What interests you about working in Venezuela and why did you apply to the open call?

As humans we tend to frequent three key spaces in our lives: the home, the workplace and the third place. The third place – our social spaces – are where we go to relax, engage and unwind – the more attractive and accessible these spaces are, the ‘richer’ city living becomes. My work seeks to positively transform neighbourhoods through the introduction and integration of design, art, culture, music, food and fashion to enrich a city’s fabric and create social spaces. 

Reframing Spaces Caracas felt like the perfect fit with my work and ethos, and a positive challenge at this point in my career. A city like Caracas, where there are a multitude of complex yet human-centric concerns, presents an exciting opportunity to both understand and positively address the demands of a city in constant flux. The project offers a unique opportunity to connect with a diverse group of practitioners, students and members of the public. I look forward to working as a collective to inspire and drive positive change in the daily urban lives of the Caraqueños.

Being part of this project will also allow me to build on and share the knowledge, skills and experience I have gained through my work to date, both in the UK and overseas. It will provide a significant and meaningful experience.

What are you hoping to discover or explore with this project? 

In a country that is facing many complex issues, I think it will be important to focus on the basics. By taking time to understand the fundamental aspects that shape the daily lives of the Caraqueños we will be able to design and deliver accessible and engaging public spaces.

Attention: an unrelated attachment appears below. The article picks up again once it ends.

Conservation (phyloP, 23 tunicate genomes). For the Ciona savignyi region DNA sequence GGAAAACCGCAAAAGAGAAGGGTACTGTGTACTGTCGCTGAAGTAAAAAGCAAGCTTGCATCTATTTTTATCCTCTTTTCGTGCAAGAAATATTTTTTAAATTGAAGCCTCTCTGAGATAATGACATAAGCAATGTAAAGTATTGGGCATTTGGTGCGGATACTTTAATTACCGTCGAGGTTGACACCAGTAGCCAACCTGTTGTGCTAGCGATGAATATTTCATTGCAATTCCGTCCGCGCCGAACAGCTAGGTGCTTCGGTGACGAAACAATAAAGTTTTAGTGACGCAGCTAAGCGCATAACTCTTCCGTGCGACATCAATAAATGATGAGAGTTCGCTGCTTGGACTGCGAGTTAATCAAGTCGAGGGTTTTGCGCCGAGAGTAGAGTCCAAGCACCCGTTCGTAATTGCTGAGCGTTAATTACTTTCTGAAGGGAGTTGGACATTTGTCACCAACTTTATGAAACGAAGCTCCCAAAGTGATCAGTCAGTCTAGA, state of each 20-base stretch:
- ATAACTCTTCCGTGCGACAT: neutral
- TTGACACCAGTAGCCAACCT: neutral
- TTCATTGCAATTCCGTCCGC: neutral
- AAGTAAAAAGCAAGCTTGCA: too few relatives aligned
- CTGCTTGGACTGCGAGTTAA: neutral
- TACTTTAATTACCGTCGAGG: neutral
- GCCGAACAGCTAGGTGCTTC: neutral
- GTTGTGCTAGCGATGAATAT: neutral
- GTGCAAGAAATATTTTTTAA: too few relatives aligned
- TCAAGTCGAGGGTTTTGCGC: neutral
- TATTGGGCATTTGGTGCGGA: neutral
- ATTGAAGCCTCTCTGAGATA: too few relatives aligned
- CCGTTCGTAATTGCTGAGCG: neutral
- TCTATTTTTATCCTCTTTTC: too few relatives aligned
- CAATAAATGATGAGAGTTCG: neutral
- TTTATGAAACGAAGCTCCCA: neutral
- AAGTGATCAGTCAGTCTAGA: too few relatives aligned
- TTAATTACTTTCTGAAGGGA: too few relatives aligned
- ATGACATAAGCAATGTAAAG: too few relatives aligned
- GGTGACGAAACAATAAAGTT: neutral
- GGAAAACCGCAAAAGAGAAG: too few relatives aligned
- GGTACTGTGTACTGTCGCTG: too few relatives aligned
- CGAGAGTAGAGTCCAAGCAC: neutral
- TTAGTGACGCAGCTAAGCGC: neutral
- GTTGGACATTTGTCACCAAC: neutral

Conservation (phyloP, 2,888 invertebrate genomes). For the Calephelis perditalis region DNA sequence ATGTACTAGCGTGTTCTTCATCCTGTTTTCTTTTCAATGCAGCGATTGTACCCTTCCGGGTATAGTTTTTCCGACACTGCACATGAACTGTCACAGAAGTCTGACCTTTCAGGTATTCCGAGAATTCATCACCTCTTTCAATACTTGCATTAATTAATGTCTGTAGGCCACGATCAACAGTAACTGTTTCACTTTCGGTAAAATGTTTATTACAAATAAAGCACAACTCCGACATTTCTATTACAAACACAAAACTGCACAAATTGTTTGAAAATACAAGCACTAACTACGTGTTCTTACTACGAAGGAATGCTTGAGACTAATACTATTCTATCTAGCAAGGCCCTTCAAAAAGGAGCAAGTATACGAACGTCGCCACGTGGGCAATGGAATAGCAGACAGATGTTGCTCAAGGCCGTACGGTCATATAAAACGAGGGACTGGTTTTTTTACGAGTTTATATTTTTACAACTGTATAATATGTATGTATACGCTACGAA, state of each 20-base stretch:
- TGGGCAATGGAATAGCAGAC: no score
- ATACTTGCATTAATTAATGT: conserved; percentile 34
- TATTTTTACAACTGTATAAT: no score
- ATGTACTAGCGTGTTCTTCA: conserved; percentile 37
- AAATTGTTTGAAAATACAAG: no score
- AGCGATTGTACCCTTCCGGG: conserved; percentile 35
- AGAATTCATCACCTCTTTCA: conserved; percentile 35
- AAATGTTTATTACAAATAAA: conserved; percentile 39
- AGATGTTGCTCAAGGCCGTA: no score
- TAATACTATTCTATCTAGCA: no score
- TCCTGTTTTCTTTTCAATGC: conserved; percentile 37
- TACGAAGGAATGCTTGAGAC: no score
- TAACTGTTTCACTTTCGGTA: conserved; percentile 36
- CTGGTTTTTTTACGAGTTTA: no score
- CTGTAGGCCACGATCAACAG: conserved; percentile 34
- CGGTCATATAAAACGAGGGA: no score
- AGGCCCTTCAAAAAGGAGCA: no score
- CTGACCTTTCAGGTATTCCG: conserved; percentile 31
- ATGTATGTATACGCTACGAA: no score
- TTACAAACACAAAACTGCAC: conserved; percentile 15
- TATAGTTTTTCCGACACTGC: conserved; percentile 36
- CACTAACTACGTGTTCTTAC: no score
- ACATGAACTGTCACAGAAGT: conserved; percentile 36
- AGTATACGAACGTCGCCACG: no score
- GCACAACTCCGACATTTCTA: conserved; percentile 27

With this in mind, I hope to work closely with those who are using each space, ensuring that we don’t lose sight of who the end user is, and how their needs might evolve and change over time, or even at different times of day.

I would like to explore local techniques and materials, and the places and spaces where they intersect. Inspired by the DIY customs of Caracas’ barrios, the project can evolve naturally, with the first interventions acting as both a foundation and a catalyst, encouraging others to build on the kit of components, perhaps even hacking the system with their own ‘add-ons’.

The safety and security of the users of these spaces is a fundamental driver of this project. I believe that by identifying a number of key sites at which we deliver clear visual change, it will provide people with a symbolic sign of investment and pride in their city. While eschewing overt branding, it is my intention to develop a language or visual identity through design, colour and materials in order to clearly define these spaces as a demonstrable signifier of positive change in the public realm.

What are you most looking forward to about this project?

Reframing Spaces Caracas is an exceptional opportunity. I am looking forward to the challenge of working in a city with such a diverse and sensitive set of cultural, economic and political issues. 

In all situations, I believe that there is good, and while that may come across naïve on the face of it, if you celebrate positive actions within a place or community, it has a knock-on effect. Perhaps most significantly, the people of Caracas are already uniting around community-driven initiatives designed to positively reclaim and revitalise their city. Therefore, I look forward to inviting those from outside the built environment profession to comment on designs, as I find their input and fresh perspectives on the use of space can make for the most interesting and exciting results.

By working cross-culturally in this way with local specialists, students and residents, I want to bring their Latin American influences to the project, and I’m sure their insights will also impact my own future work in the UK and further afield.

Will is visiting Caracas 7-13 October for an initial scoping trip to understand the challenges and opportunities of creating a public intervention in the city with students, cultural actors and the general public.